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Reports

  • Collision with terrain of Manan Air Services (dba Atlantic Charters) Piper PA-31 Navajo, C-GKWE, at Grand Manan, New Brunswick on 16 August 2014

    Released on

    The Atlantic Charters Piper PA-31 (registration C GKWE, serial number 31-7812037) aircraft had carried out a MEDEVAC flight from Grand Manan, New Brunswick, to Saint John, New Brunswick. At 0436 Atlantic Daylight Time, the aircraft departed Saint John for the return flight to Grand Manan with 2 pilots and 2 passengers. Following an attempt to land on Runway 24 at Grand Manan Airport, the captain carried out a go-around. During the second approach, with the landing gear extended, the aircraft contacted a road perpendicular to the runway, approximately 1500 feet before the threshold. The aircraft continued straight through 100 feet of brush before briefly becoming airborne. At about 0512, the aircraft struck the ground left of the runway centreline, approximately 1000 feet before the threshold. The captain and 1 passenger sustained fatal injuries. The other pilot and the second passenger sustained serious injuries. The aircraft was destroyed; an emergency locator transmitter signal was received. The accident occurred during the hours of darkness.

  • Main-track train derailment and collision of a Canadian National freight train M36831-01 and a VIA Rail Canada Inc. passenger train No. 47 at mile 153.92, Kingston Subdivision, Gananoque, Ontario on 01 August 2014

    Released on

    On 01 August 2014, at about 1412 Eastern Daylight Time, Canadian National (CN) freight train M36831-01 (CN 368) was proceeding eastward on the north main track of the CN Kingston Subdivision when it experienced a train-initiated emergency brake application and derailed at Mile 153.92. The CN crew immediately made an emergency radio broadcast as the train slowed. At about the same time, VIA Rail Canada Inc. (VIA) passenger train No. 47 (VIA 47) was proceeding westward on the south main track when its crew observed that CN 368 was derailed. Upon hearing the emergency radio broadcast, the VIA crew initiated an emergency brake application. As the 2 trains were slowing to a stop, a derailed centre beam bulkhead flat car struck VIA 47’s lead locomotive and then scraped along the north side of the 5 VIA coaches. The tail-end 6 cars on CN 368 derailed and were damaged. As a result, the front of the VIA locomotive and the north side of the VIA coaches sustained impact damage. The fuel tank on the VIA locomotive was punctured and released about 1000 litres of diesel fuel. There were no injuries.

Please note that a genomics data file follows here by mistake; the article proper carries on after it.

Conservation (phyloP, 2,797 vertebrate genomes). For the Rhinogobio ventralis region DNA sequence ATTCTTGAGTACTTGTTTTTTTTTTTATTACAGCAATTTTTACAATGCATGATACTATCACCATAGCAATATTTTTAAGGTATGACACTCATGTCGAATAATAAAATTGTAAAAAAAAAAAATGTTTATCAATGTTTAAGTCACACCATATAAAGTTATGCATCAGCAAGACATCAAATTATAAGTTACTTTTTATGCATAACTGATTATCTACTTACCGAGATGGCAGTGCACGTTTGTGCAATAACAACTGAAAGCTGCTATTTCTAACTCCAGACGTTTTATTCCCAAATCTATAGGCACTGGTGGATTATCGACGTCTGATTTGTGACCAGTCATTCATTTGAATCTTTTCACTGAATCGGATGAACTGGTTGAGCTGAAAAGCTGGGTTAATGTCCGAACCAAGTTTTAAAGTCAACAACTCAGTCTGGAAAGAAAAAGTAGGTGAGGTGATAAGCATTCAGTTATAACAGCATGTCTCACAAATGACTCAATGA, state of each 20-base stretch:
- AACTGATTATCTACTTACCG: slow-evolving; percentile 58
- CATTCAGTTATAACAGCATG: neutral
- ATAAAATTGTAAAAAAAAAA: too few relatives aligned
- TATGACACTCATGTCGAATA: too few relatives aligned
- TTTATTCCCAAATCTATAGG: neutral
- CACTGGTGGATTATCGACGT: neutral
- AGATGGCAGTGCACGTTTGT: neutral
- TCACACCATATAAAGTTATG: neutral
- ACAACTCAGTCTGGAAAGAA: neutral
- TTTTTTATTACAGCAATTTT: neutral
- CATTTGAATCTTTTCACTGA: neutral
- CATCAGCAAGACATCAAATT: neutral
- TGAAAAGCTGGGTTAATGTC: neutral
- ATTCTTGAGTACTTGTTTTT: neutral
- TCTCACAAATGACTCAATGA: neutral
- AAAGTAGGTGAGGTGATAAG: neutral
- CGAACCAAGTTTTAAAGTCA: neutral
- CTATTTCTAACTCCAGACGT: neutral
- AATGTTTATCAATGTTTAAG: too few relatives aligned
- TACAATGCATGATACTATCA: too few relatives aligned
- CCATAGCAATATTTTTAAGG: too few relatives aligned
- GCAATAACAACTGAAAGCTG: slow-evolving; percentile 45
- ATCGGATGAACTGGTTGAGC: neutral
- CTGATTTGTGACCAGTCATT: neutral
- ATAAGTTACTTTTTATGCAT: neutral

• Foundering and abandonment of the self-propelled barge Lasqueti Daughters at Sutil Point, British Columbia on 14 March 2015

    Released on

    On 14 March 2015, at approximately 1100 Pacific Daylight Time, the self-propelled barge Lasqueti Daughters, with 17 people on board, departed Campbell River, British Columbia. Partway into the voyage, the sea conditions deteriorated. Water began shipping on board via the spaces between the bow ramp, the bulwarks, and the main deck, and then downflooded into the forward storage compartment. The Lasqueti Daughters flooded but remained afloat, was abandoned, and was eventually towed to shore and intentionally beached. There were no injuries. The vessel was declared a constructive total loss.

  • Runway excursion of Air Labrador Limited de Havilland DHC-6-300, C-GKSN at La Tabatière, Quebec on 28 September 2014

    Released on

    On 28 September 2014, a de Havilland DHC-6-300 Twin Otter aircraft (registration C-GKSN, serial number 493) operated by Air Labrador Limited, was on a charter flight from Lourdes-de-Blanc-Sablon, Quebec, to La Tabatière, Quebec, with 2 crew members and 17 passengers on board. The aircraft touched down about 750 feet beyond the threshold of Runway 23. During the rollout, the captain determined that the aircraft would not stop before reaching the end of the runway, and initiated a high-speed left turn onto the taxiway. The aircraft skidded to the right, and the right propeller struck a runway identification sign before the aircraft came to a stop. The aircraft sustained substantial damage. There were no injuries, and no fire occurred. The 406-megahertz emergency locator transmitter did not activate. The accident occurred at 1512 Atlantic Standard Time, in daylight.

  • Gear-up landing of Air Creebec Inc. Beechcraft King Air A100, C-FEYT at Timmins Victor M. Power Airport, Timmins, Ontario on 26 September 2014

    Released on

    The Air Creebec Inc. Beechcraft King Air A100 aircraft (registration C-FEYT, serial number B-210) was operating as Air Creebec flight 140 on a scheduled flight from Moosonee, Ontario, to Timmins, Ontario, with 2 crew members and 7 passengers on board. While on approach to Timmins, the crew selected “landing gear down”, but did not get an indication in the handle that the landing gear was down and locked. A fly-by at the airport provided visual confirmation that the landing gear was not fully extended. The crew followed the Quick Reference Handbook procedures and selected the alternate landing-gear extension system, but they were unable to lower the landing gear manually. An emergency was declared, and the aircraft landed with only the nose gear partially extended. The aircraft came to rest beyond the end of Runway 28. All occupants evacuated the aircraft through the main entrance door. No fire occurred, and there were no injuries to the occupants. Emergency services were on scene for the evacuation. The accident occurred during daylight hours, at 1740 Eastern Daylight Time.